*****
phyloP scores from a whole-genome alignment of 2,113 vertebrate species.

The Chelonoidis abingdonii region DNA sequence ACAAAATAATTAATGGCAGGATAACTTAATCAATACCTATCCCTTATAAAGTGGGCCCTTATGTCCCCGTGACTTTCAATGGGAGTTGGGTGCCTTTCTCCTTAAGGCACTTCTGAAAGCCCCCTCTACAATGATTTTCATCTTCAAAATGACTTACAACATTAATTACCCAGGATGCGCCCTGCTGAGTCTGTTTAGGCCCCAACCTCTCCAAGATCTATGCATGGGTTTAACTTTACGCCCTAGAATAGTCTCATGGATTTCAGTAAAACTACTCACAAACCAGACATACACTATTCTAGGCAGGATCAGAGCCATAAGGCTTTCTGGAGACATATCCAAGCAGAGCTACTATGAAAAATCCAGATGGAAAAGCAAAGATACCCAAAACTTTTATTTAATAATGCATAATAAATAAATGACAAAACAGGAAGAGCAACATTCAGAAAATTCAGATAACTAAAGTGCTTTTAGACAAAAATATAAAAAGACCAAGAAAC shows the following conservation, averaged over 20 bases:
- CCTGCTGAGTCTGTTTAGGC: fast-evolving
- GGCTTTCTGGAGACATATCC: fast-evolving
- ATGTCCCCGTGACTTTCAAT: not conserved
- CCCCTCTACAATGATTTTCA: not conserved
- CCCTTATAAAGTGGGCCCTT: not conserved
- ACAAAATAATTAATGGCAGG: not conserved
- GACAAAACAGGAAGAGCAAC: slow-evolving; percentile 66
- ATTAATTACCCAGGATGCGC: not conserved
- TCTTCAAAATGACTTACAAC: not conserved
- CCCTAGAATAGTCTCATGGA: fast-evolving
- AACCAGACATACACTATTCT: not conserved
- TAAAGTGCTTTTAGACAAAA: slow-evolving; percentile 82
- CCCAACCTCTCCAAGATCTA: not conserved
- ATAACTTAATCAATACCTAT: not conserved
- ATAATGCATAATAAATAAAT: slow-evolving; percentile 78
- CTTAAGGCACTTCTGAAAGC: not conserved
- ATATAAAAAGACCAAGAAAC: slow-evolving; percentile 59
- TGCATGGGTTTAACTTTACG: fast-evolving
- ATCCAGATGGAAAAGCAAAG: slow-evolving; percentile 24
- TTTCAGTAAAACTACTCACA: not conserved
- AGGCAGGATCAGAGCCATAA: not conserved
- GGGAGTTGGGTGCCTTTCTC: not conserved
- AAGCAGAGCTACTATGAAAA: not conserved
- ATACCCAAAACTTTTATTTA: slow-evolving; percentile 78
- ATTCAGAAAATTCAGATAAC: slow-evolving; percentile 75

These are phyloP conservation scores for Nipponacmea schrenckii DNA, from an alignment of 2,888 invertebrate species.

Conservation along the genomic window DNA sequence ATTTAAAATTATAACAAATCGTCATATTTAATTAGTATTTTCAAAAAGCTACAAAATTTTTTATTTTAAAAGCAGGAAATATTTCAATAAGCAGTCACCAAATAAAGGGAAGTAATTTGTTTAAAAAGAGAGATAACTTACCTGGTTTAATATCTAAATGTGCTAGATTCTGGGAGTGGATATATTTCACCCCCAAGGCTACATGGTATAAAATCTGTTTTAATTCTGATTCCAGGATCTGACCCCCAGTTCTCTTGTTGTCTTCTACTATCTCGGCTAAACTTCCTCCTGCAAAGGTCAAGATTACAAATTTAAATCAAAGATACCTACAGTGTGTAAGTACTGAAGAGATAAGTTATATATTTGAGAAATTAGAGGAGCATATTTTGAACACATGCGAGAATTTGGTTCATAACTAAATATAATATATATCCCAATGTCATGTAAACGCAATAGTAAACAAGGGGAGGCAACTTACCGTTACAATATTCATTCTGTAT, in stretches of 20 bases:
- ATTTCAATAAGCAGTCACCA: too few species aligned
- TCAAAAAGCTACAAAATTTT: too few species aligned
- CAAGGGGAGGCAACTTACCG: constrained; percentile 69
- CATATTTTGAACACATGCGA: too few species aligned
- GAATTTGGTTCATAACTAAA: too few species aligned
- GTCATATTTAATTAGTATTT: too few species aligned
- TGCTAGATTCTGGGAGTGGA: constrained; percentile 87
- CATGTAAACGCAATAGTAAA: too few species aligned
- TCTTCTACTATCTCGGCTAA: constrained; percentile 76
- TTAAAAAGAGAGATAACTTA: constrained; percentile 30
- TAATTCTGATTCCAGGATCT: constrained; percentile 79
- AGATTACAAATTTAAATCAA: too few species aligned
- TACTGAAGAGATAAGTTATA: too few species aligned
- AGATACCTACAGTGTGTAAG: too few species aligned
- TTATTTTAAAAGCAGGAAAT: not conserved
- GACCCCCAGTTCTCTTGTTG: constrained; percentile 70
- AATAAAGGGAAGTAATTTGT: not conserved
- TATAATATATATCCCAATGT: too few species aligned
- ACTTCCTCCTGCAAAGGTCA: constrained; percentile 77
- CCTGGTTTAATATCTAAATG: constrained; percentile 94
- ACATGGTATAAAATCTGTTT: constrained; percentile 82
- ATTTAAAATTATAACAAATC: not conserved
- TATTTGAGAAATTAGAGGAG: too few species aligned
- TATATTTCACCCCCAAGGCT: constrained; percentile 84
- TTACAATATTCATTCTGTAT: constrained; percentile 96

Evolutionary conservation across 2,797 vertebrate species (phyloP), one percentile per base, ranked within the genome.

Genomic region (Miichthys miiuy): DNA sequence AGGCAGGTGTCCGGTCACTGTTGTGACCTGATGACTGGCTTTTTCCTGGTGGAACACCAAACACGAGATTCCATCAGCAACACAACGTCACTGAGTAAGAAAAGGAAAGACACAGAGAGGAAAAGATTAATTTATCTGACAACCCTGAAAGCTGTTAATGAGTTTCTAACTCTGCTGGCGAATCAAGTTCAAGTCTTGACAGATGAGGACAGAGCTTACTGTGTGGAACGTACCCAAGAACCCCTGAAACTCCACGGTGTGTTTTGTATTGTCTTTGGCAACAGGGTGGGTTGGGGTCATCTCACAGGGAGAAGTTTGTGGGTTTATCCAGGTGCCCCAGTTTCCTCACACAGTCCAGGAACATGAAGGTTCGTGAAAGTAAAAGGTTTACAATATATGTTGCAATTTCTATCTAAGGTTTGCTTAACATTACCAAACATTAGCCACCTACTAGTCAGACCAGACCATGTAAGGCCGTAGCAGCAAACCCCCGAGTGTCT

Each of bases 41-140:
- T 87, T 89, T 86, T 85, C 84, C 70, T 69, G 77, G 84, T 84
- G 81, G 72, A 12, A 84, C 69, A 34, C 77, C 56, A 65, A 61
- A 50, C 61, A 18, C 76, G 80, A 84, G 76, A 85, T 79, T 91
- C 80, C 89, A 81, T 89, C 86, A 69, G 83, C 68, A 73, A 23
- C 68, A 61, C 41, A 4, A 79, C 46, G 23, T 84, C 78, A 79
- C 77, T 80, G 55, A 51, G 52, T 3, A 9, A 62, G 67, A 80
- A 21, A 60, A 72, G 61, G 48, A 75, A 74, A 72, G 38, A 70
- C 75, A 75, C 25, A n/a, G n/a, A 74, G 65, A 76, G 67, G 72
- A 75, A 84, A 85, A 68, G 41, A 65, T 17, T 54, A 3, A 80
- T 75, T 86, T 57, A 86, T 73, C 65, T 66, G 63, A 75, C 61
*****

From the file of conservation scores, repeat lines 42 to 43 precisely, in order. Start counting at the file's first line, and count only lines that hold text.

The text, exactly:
- TACTGAAGAGATAAGTTATA: too few species aligned
- AGATACCTACAGTGTGTAAG: too few species aligned